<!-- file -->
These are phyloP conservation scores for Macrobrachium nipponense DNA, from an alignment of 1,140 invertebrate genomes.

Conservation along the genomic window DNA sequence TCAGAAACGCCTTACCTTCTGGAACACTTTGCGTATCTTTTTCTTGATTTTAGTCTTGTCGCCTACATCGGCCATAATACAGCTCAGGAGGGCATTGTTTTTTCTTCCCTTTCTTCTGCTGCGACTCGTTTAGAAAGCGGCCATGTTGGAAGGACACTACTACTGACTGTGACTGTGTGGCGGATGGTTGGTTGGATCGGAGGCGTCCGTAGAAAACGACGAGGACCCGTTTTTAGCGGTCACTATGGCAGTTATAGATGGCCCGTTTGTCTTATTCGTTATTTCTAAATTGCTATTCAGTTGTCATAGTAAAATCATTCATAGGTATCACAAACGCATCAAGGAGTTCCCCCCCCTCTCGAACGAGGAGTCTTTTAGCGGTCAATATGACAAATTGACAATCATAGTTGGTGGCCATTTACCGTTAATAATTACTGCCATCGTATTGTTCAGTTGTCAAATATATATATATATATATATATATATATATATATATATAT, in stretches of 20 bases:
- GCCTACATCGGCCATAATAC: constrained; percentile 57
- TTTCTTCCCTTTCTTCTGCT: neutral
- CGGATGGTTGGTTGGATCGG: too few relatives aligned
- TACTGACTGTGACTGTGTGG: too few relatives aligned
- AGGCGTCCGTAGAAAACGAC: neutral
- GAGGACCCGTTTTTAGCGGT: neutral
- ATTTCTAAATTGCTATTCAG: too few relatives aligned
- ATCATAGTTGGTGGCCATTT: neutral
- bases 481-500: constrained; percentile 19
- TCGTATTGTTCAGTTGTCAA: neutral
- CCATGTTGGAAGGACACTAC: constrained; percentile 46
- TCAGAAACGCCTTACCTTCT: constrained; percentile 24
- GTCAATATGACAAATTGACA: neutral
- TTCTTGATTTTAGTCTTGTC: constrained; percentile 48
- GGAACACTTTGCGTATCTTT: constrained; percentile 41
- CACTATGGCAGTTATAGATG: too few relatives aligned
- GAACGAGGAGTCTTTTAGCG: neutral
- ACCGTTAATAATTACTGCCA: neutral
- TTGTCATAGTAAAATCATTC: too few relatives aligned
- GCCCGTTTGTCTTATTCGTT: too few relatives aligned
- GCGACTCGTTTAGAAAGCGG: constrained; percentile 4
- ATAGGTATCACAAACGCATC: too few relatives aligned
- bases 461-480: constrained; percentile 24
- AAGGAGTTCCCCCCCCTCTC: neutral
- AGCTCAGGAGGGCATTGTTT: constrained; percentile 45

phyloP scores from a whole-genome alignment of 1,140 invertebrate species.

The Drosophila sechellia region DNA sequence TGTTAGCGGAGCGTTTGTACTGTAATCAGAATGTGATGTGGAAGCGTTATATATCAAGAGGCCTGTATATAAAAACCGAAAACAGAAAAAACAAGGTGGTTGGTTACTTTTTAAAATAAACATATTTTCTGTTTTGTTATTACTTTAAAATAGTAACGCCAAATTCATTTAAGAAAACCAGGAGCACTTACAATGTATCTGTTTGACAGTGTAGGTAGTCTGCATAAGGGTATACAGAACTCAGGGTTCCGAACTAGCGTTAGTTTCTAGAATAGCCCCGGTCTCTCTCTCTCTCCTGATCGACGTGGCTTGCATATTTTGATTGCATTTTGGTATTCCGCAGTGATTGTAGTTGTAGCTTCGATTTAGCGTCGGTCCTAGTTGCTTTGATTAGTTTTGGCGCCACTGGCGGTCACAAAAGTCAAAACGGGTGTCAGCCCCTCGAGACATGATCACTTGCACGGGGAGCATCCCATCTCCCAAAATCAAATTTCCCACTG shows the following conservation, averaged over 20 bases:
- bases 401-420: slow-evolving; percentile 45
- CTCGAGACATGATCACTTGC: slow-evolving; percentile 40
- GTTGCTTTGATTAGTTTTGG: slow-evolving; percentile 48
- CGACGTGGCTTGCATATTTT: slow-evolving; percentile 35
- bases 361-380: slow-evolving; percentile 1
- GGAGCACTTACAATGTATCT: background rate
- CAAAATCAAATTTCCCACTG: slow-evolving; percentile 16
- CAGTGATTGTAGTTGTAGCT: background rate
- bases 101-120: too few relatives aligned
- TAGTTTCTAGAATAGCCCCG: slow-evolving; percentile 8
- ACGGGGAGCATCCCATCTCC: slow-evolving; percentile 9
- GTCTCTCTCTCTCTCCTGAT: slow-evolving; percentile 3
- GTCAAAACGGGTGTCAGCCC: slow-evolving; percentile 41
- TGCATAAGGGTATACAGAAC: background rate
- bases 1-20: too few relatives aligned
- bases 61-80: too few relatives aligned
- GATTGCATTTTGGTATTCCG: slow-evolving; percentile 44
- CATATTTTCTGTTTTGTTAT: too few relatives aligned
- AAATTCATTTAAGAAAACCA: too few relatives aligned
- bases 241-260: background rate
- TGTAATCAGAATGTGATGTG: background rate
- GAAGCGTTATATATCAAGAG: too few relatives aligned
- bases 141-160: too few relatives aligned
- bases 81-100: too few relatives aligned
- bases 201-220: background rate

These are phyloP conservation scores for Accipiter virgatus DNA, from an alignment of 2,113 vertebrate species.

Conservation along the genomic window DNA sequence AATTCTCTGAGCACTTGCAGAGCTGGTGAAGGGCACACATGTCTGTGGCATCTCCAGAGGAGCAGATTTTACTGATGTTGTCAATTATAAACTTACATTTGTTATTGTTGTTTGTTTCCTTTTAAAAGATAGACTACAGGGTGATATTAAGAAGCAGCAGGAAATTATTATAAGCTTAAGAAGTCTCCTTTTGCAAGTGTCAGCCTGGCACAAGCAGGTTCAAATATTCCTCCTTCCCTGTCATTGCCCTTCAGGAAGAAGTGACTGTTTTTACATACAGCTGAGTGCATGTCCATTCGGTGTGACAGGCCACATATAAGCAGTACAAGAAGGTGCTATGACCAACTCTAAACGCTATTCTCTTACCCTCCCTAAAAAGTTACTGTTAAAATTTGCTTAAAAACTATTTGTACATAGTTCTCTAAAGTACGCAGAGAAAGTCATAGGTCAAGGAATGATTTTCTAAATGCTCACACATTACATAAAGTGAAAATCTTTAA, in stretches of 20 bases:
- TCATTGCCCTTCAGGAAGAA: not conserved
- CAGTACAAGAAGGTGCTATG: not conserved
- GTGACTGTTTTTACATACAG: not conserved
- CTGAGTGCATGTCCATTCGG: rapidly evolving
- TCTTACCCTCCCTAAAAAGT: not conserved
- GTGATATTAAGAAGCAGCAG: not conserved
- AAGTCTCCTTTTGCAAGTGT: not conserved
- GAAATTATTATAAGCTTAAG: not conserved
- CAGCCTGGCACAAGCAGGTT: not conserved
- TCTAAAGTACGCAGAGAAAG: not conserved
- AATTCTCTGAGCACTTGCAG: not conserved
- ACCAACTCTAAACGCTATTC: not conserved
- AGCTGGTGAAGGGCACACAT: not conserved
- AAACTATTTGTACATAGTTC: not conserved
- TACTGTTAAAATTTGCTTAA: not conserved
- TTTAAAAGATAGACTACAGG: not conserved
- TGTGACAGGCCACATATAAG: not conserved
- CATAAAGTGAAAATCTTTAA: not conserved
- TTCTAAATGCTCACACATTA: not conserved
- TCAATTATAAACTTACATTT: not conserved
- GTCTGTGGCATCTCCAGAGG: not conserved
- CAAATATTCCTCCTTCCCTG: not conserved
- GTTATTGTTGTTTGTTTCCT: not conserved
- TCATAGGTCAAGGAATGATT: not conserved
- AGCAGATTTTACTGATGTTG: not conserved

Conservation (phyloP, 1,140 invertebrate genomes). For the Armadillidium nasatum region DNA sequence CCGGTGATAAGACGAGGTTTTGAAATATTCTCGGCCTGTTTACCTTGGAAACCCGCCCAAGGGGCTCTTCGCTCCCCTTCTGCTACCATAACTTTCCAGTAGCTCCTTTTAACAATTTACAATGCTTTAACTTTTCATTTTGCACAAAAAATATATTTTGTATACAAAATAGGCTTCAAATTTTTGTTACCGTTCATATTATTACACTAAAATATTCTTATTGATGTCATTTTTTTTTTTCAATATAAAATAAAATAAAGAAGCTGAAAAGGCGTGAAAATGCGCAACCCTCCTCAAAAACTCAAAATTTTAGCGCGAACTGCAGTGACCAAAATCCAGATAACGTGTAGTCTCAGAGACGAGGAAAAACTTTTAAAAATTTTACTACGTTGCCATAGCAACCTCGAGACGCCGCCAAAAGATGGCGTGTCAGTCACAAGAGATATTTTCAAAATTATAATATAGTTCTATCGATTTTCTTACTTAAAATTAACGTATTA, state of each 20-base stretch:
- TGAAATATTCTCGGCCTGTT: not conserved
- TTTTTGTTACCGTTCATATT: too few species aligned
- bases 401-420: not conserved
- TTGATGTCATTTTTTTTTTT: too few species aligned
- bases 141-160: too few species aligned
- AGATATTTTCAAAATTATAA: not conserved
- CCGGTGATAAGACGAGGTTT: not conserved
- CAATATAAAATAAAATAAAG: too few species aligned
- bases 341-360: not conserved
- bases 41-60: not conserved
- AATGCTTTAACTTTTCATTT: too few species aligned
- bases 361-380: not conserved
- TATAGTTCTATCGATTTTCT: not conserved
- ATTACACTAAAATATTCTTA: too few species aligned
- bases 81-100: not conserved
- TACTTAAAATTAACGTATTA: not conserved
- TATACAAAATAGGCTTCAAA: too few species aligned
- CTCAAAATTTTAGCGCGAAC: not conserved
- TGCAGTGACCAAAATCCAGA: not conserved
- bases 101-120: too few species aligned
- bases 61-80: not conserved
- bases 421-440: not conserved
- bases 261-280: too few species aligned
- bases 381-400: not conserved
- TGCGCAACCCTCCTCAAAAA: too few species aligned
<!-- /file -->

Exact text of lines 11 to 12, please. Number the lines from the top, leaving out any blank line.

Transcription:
- bases 481-500: constrained; percentile 19
- TCGTATTGTTCAGTTGTCAA: neutral